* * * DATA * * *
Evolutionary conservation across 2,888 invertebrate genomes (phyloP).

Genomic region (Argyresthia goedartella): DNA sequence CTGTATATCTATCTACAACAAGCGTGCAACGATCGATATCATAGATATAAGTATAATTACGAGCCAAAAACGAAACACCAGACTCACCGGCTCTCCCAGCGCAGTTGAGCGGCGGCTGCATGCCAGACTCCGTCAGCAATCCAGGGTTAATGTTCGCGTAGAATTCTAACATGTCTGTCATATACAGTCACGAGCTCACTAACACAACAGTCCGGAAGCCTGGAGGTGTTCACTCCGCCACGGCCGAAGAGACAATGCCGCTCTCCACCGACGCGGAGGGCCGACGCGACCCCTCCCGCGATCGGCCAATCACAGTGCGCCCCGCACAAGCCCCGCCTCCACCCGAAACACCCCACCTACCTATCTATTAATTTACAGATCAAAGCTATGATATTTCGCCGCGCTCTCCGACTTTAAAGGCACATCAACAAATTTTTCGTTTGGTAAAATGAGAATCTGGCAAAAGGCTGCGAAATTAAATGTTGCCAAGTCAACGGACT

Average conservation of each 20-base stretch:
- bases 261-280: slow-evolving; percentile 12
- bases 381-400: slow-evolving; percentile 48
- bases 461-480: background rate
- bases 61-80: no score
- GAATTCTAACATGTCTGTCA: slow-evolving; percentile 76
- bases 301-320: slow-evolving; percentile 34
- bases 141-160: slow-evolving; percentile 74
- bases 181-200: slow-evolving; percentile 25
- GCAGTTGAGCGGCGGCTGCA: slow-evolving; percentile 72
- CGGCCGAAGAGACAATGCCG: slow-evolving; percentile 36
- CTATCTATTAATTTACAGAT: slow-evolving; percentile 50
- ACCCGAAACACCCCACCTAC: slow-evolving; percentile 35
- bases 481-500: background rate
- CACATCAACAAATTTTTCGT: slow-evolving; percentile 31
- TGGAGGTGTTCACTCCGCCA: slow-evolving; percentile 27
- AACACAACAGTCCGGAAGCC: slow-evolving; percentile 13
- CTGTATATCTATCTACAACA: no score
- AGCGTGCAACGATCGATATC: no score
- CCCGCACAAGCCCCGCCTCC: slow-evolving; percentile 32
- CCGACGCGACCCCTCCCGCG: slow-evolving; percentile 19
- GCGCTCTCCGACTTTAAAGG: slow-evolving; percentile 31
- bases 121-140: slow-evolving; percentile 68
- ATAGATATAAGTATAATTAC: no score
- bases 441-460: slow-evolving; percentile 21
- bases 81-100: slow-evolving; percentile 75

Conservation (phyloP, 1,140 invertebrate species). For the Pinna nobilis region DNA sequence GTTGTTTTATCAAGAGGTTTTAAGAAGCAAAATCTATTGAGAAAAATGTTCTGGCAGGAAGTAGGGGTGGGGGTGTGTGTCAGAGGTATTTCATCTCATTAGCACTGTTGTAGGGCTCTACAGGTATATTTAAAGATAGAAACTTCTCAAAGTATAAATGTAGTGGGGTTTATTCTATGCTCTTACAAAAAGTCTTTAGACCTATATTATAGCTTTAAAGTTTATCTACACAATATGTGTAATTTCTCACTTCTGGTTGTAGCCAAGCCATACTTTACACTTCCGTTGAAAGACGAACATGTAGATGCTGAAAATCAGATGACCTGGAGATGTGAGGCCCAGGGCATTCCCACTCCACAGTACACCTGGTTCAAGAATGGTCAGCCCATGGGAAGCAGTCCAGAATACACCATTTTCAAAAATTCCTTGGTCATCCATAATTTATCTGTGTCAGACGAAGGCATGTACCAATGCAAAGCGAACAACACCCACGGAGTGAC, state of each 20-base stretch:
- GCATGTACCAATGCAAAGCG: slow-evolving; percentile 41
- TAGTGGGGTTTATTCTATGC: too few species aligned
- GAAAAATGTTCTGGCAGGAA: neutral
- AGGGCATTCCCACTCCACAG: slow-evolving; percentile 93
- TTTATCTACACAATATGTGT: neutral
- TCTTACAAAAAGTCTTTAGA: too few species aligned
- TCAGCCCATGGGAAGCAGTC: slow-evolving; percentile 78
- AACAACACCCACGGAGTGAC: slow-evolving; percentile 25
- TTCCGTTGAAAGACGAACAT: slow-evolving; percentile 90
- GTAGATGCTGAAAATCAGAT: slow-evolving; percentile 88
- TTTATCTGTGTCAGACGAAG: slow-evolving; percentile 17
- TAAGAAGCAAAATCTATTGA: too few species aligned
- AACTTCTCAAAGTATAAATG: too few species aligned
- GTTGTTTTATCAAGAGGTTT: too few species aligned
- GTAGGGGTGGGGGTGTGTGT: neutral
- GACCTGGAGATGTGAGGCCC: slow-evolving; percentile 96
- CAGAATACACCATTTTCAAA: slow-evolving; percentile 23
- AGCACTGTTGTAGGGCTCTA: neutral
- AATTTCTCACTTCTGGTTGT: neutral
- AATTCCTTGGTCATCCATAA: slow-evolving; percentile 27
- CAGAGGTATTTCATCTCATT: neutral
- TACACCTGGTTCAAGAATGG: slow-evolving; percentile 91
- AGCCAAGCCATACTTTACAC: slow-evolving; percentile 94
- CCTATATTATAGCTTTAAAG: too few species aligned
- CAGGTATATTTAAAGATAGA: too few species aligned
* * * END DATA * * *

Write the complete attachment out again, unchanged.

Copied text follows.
Evolutionary conservation across 2,888 invertebrate genomes (phyloP).

Genomic region (Argyresthia goedartella): DNA sequence CTGTATATCTATCTACAACAAGCGTGCAACGATCGATATCATAGATATAAGTATAATTACGAGCCAAAAACGAAACACCAGACTCACCGGCTCTCCCAGCGCAGTTGAGCGGCGGCTGCATGCCAGACTCCGTCAGCAATCCAGGGTTAATGTTCGCGTAGAATTCTAACATGTCTGTCATATACAGTCACGAGCTCACTAACACAACAGTCCGGAAGCCTGGAGGTGTTCACTCCGCCACGGCCGAAGAGACAATGCCGCTCTCCACCGACGCGGAGGGCCGACGCGACCCCTCCCGCGATCGGCCAATCACAGTGCGCCCCGCACAAGCCCCGCCTCCACCCGAAACACCCCACCTACCTATCTATTAATTTACAGATCAAAGCTATGATATTTCGCCGCGCTCTCCGACTTTAAAGGCACATCAACAAATTTTTCGTTTGGTAAAATGAGAATCTGGCAAAAGGCTGCGAAATTAAATGTTGCCAAGTCAACGGACT

Average conservation of each 20-base stretch:
- bases 261-280: slow-evolving; percentile 12
- bases 381-400: slow-evolving; percentile 48
- bases 461-480: background rate
- bases 61-80: no score
- GAATTCTAACATGTCTGTCA: slow-evolving; percentile 76
- bases 301-320: slow-evolving; percentile 34
- bases 141-160: slow-evolving; percentile 74
- bases 181-200: slow-evolving; percentile 25
- GCAGTTGAGCGGCGGCTGCA: slow-evolving; percentile 72
- CGGCCGAAGAGACAATGCCG: slow-evolving; percentile 36
- CTATCTATTAATTTACAGAT: slow-evolving; percentile 50
- ACCCGAAACACCCCACCTAC: slow-evolving; percentile 35
- bases 481-500: background rate
- CACATCAACAAATTTTTCGT: slow-evolving; percentile 31
- TGGAGGTGTTCACTCCGCCA: slow-evolving; percentile 27
- AACACAACAGTCCGGAAGCC: slow-evolving; percentile 13
- CTGTATATCTATCTACAACA: no score
- AGCGTGCAACGATCGATATC: no score
- CCCGCACAAGCCCCGCCTCC: slow-evolving; percentile 32
- CCGACGCGACCCCTCCCGCG: slow-evolving; percentile 19
- GCGCTCTCCGACTTTAAAGG: slow-evolving; percentile 31
- bases 121-140: slow-evolving; percentile 68
- ATAGATATAAGTATAATTAC: no score
- bases 441-460: slow-evolving; percentile 21
- bases 81-100: slow-evolving; percentile 75

Conservation (phyloP, 1,140 invertebrate species). For the Pinna nobilis region DNA sequence GTTGTTTTATCAAGAGGTTTTAAGAAGCAAAATCTATTGAGAAAAATGTTCTGGCAGGAAGTAGGGGTGGGGGTGTGTGTCAGAGGTATTTCATCTCATTAGCACTGTTGTAGGGCTCTACAGGTATATTTAAAGATAGAAACTTCTCAAAGTATAAATGTAGTGGGGTTTATTCTATGCTCTTACAAAAAGTCTTTAGACCTATATTATAGCTTTAAAGTTTATCTACACAATATGTGTAATTTCTCACTTCTGGTTGTAGCCAAGCCATACTTTACACTTCCGTTGAAAGACGAACATGTAGATGCTGAAAATCAGATGACCTGGAGATGTGAGGCCCAGGGCATTCCCACTCCACAGTACACCTGGTTCAAGAATGGTCAGCCCATGGGAAGCAGTCCAGAATACACCATTTTCAAAAATTCCTTGGTCATCCATAATTTATCTGTGTCAGACGAAGGCATGTACCAATGCAAAGCGAACAACACCCACGGAGTGAC, state of each 20-base stretch:
- GCATGTACCAATGCAAAGCG: slow-evolving; percentile 41
- TAGTGGGGTTTATTCTATGC: too few species aligned
- GAAAAATGTTCTGGCAGGAA: neutral
- AGGGCATTCCCACTCCACAG: slow-evolving; percentile 93
- TTTATCTACACAATATGTGT: neutral
- TCTTACAAAAAGTCTTTAGA: too few species aligned
- TCAGCCCATGGGAAGCAGTC: slow-evolving; percentile 78
- AACAACACCCACGGAGTGAC: slow-evolving; percentile 25
- TTCCGTTGAAAGACGAACAT: slow-evolving; percentile 90
- GTAGATGCTGAAAATCAGAT: slow-evolving; percentile 88
- TTTATCTGTGTCAGACGAAG: slow-evolving; percentile 17
- TAAGAAGCAAAATCTATTGA: too few species aligned
- AACTTCTCAAAGTATAAATG: too few species aligned
- GTTGTTTTATCAAGAGGTTT: too few species aligned
- GTAGGGGTGGGGGTGTGTGT: neutral
- GACCTGGAGATGTGAGGCCC: slow-evolving; percentile 96
- CAGAATACACCATTTTCAAA: slow-evolving; percentile 23
- AGCACTGTTGTAGGGCTCTA: neutral
- AATTTCTCACTTCTGGTTGT: neutral
- AATTCCTTGGTCATCCATAA: slow-evolving; percentile 27
- CAGAGGTATTTCATCTCATT: neutral
- TACACCTGGTTCAAGAATGG: slow-evolving; percentile 91
- AGCCAAGCCATACTTTACAC: slow-evolving; percentile 94
- CCTATATTATAGCTTTAAAG: too few species aligned
- CAGGTATATTTAAAGATAGA: too few species aligned